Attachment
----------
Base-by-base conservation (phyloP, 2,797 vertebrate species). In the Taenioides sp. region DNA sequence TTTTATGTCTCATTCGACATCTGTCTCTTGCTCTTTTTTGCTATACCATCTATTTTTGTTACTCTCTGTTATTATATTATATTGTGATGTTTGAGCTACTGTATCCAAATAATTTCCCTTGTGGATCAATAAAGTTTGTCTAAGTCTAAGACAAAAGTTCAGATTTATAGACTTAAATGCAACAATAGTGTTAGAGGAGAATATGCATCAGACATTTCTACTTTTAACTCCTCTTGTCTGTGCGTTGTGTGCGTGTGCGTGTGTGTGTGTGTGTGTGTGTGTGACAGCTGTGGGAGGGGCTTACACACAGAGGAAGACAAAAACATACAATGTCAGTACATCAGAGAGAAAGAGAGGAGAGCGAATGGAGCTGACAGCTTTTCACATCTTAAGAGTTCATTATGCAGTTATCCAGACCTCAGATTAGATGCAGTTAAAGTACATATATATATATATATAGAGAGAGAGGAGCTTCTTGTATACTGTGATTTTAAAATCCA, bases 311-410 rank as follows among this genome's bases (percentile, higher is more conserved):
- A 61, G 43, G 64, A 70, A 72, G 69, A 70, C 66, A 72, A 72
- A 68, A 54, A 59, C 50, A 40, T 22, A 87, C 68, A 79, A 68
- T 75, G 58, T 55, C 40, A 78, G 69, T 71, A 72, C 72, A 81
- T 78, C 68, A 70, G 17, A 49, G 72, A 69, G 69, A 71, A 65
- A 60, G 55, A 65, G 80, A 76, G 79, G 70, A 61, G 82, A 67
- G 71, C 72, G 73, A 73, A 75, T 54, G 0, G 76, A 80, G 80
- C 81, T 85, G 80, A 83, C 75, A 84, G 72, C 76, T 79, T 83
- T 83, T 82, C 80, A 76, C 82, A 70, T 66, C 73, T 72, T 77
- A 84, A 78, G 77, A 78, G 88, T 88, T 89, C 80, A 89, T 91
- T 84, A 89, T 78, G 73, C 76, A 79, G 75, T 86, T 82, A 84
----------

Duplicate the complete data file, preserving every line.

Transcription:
Base-by-base conservation (phyloP, 2,797 vertebrate species). In the Taenioides sp. region DNA sequence TTTTATGTCTCATTCGACATCTGTCTCTTGCTCTTTTTTGCTATACCATCTATTTTTGTTACTCTCTGTTATTATATTATATTGTGATGTTTGAGCTACTGTATCCAAATAATTTCCCTTGTGGATCAATAAAGTTTGTCTAAGTCTAAGACAAAAGTTCAGATTTATAGACTTAAATGCAACAATAGTGTTAGAGGAGAATATGCATCAGACATTTCTACTTTTAACTCCTCTTGTCTGTGCGTTGTGTGCGTGTGCGTGTGTGTGTGTGTGTGTGTGTGTGACAGCTGTGGGAGGGGCTTACACACAGAGGAAGACAAAAACATACAATGTCAGTACATCAGAGAGAAAGAGAGGAGAGCGAATGGAGCTGACAGCTTTTCACATCTTAAGAGTTCATTATGCAGTTATCCAGACCTCAGATTAGATGCAGTTAAAGTACATATATATATATATATAGAGAGAGAGGAGCTTCTTGTATACTGTGATTTTAAAATCCA, bases 311-410 rank as follows among this genome's bases (percentile, higher is more conserved):
- A 61, G 43, G 64, A 70, A 72, G 69, A 70, C 66, A 72, A 72
- A 68, A 54, A 59, C 50, A 40, T 22, A 87, C 68, A 79, A 68
- T 75, G 58, T 55, C 40, A 78, G 69, T 71, A 72, C 72, A 81
- T 78, C 68, A 70, G 17, A 49, G 72, A 69, G 69, A 71, A 65
- A 60, G 55, A 65, G 80, A 76, G 79, G 70, A 61, G 82, A 67
- G 71, C 72, G 73, A 73, A 75, T 54, G 0, G 76, A 80, G 80
- C 81, T 85, G 80, A 83, C 75, A 84, G 72, C 76, T 79, T 83
- T 83, T 82, C 80, A 76, C 82, A 70, T 66, C 73, T 72, T 77
- A 84, A 78, G 77, A 78, G 88, T 88, T 89, C 80, A 89, T 91
- T 84, A 89, T 78, G 73, C 76, A 79, G 75, T 86, T 82, A 84